Benedict XVI and the German Church He Served Seek Forgiveness in Very Different Ways

The Church hierarchy has been signalling a new openness to change, but a plea from the Pope emeritus, following the release of a report on abuse, follows an old path.

A close reading of the Pope emeritus’s recent letter suggests that, instead of admitting any guilt, he took care to avoid saying what he himself had done and what he had failed to do.


In Germany, lately, powerful bishops have been speaking of prospects for change in Catholic life with a frankness not seen from the Church hierarchy anywhere else in a long time. When some hundred and twenty-five priests and other Church employees collectively “came out” as gay last month—with a manifesto faulting the Church’s “defamatory” teachings on sexuality and gender—Jean-Claude Hollerich, a Jesuit who is the archbishop of Luxembourg, told the German news outlet KNA that the foundation of Catholic teaching on homosexuality “is no longer true,” and called for a “fundamental revision of the doctrine.” Reinhard Marx, the archbishop of Munich and Freising—who last year spoke approvingly of the prospect of some form of Church blessings for same-sex-unions—said, “I think that things as they are cannot continue,” and that allowing some priests to marry “would be better for everyone.” Another bishop announced that gay people employed by his diocese, including priests, can profess their sexual identity without fear of discipline. Meanwhile, a process of Church renewal called the Synodal Way has led to formal proposals for laypeople in Germany to take a role in choosing bishops—a change that would alter the Church power structure profoundly.

Those are openings of the kind that progressive Catholics have sought from the hierarchy for decades. The issues they raise are so complex and controversial that a serious effort to address them could break the Church apart. Yet they’ve been overtaken by a different controversy—one about the role of Benedict XVI, the Pope emeritus, in enabling priestly sex abuse when he was an archbishop in Germany, and whether his “heartfelt request for forgiveness” is an admission of guilt.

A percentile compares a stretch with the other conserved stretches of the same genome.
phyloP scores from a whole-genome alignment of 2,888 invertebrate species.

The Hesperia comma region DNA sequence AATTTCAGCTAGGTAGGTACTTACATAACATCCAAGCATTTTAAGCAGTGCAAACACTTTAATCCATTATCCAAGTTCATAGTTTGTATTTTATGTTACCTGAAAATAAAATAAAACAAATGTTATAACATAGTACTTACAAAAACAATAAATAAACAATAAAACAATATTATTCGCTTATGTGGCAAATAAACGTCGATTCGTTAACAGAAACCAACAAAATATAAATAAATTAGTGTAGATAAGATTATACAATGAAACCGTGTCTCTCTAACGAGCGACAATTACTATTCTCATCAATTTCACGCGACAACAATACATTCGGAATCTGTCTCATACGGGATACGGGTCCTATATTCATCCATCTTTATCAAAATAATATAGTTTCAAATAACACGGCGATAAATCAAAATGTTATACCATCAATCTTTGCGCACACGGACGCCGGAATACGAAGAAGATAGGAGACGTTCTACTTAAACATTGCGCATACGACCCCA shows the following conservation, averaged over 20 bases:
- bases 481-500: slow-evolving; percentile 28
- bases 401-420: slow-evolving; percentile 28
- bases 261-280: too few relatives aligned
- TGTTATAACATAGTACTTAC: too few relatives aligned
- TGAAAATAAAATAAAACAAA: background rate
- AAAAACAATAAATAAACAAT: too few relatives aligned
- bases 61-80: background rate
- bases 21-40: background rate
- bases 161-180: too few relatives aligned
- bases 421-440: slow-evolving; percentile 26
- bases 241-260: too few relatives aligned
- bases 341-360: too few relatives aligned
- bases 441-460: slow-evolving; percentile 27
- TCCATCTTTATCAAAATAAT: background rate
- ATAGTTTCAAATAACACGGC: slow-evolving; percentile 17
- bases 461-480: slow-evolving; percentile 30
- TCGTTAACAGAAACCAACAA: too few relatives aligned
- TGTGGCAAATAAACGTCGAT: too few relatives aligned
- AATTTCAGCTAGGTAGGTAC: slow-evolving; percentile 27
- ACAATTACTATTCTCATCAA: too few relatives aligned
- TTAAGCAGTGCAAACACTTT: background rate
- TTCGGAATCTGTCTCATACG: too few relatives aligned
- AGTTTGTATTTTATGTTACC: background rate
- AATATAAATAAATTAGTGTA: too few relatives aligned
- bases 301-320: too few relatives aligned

Benedict turns ninety-five in April. As Cardinal Joseph Ratzinger, he served for more than two decades as the prefect of the Congregation for the Doctrine of the Faith, the Vatican office that oversees Church teaching. He was elected Pope in 2005, resigned in 2013 (the first Pope to do so since 1415), and, after Pope Francis succeeded him, took up residence in a monastery behind St. Peter’s Basilica. His request for forgiveness came earlier this month, in a personal letter (“Dear Sisters and Brothers”), following a report that included a section on his handling of priestly sexual abuse while he was archbishop of Munich and Freising, from 1977 to 1982.

The report was prepared by a team of outside lawyers, and commissioned by Cardinal Marx, who was prompted by a 2018 report on abuse in Germany as a whole, which estimated that roughly four per cent of priests had committed sexual abuse of minors in the seven decades after the Second World War. The new report runs to nearly two thousand pages, and chronicles at least four hundred and ninety-seven victims and at least two hundred and thirty-five abusers. It names Marx himself for mishandling two instances of priests suspected of abuse; Marx, who submitted his resignation to Pope Francis last June over the “catastrophe” of clerical abuse (it was declined), said that he was still prepared to do so. “I am not clinging to my job,” he said.